Adoption can be a wonderful way to grow your family. If you decide to bring a child into your household through adoption, you may also want to create or update your estate plan to reflect this change in your family.
Review the specific estate plan considerations related to adoption to ensure your assets will support your children and grandchildren in your eventual absence.
Your will allows you to designate a guardian in case you die while your children are still minors. Adopted children may have special needs related to abandonment or other types of trauma depending on the circumstances of their early lives. In light of this situation, carefully choose a guardian who your child loves and trusts and who you trust to meet your child’s physical and mental health needs.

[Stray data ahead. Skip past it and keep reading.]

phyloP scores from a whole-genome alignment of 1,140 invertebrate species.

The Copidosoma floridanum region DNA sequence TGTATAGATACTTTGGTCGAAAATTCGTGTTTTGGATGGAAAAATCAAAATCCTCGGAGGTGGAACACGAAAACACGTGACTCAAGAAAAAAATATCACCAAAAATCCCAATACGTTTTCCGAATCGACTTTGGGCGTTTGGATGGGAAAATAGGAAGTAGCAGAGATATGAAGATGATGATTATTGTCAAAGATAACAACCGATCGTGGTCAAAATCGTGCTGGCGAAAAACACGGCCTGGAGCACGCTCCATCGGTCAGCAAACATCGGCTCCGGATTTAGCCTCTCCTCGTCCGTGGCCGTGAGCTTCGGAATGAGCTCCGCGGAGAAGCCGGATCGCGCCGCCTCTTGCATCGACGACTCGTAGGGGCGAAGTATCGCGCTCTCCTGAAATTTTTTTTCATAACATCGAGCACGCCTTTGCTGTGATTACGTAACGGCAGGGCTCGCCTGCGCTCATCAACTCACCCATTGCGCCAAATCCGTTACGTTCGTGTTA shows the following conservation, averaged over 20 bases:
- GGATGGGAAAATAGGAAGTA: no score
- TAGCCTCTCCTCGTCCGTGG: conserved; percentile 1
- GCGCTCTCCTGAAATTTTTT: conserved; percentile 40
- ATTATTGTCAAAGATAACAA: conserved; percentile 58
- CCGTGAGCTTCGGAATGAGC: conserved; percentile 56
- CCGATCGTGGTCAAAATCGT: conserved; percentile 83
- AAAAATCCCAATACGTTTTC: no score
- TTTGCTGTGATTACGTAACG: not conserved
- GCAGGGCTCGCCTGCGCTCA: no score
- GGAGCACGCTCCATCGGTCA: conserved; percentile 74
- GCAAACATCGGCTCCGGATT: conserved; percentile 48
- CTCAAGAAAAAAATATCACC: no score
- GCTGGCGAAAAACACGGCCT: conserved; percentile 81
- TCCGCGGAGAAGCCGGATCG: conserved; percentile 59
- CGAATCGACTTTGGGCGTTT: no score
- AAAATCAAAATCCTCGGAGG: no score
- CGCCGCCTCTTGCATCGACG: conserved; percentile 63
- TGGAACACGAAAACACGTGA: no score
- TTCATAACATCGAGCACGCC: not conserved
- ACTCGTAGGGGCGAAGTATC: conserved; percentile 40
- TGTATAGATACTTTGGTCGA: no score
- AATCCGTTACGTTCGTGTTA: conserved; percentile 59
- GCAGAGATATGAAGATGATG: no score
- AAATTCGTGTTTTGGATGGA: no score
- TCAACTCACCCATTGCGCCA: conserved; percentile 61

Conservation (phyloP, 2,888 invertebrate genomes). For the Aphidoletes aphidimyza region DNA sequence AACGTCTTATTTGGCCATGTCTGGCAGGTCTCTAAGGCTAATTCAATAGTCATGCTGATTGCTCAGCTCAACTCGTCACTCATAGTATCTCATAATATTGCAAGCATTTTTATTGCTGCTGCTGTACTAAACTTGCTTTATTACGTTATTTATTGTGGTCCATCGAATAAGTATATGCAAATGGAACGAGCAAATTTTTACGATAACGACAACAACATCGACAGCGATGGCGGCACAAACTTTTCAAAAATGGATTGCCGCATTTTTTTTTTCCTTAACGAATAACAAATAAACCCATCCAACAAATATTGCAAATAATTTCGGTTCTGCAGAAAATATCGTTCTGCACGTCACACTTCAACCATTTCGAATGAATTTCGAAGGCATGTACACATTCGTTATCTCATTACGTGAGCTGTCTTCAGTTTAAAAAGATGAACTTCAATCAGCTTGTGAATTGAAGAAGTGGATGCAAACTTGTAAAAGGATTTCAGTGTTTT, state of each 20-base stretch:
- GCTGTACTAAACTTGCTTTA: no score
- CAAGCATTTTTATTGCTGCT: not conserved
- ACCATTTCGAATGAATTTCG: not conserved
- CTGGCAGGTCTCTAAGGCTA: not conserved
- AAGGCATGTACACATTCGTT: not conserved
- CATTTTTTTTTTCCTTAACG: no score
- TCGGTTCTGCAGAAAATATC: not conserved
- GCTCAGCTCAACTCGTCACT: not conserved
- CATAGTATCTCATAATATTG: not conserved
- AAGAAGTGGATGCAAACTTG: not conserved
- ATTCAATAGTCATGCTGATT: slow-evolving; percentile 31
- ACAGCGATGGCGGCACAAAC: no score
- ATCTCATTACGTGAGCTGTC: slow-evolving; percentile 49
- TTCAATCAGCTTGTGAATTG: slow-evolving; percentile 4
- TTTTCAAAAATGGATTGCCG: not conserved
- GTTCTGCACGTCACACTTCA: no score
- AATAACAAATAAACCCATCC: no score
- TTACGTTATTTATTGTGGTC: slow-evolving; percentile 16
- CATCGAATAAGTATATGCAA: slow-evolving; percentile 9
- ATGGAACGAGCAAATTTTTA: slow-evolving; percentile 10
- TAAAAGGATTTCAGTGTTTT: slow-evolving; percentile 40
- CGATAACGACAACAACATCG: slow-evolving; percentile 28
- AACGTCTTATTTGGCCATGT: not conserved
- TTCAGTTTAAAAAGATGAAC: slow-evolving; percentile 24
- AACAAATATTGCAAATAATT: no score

You can also provide for your children in your will by leaving them certain property and assets. If you die without a will, Florida law treats adopted and biological children equally for inheritance purposes. This law does not apply to pending adoptions, so consider updating your will as soon as you adopt a child but before finalizing the adoption in court.
With a trust, you transfer assets to the ownership of the trust and name a trustee to manage these assets. This structure often provides tax benefits while ensuring that your children have financial support in your absence. For example, you may want to create a trust that would provide for schooling, medical needs and other expenses.
If you have not yet planned your estate, a change in the family such as adoption is the perfect time to start this important process.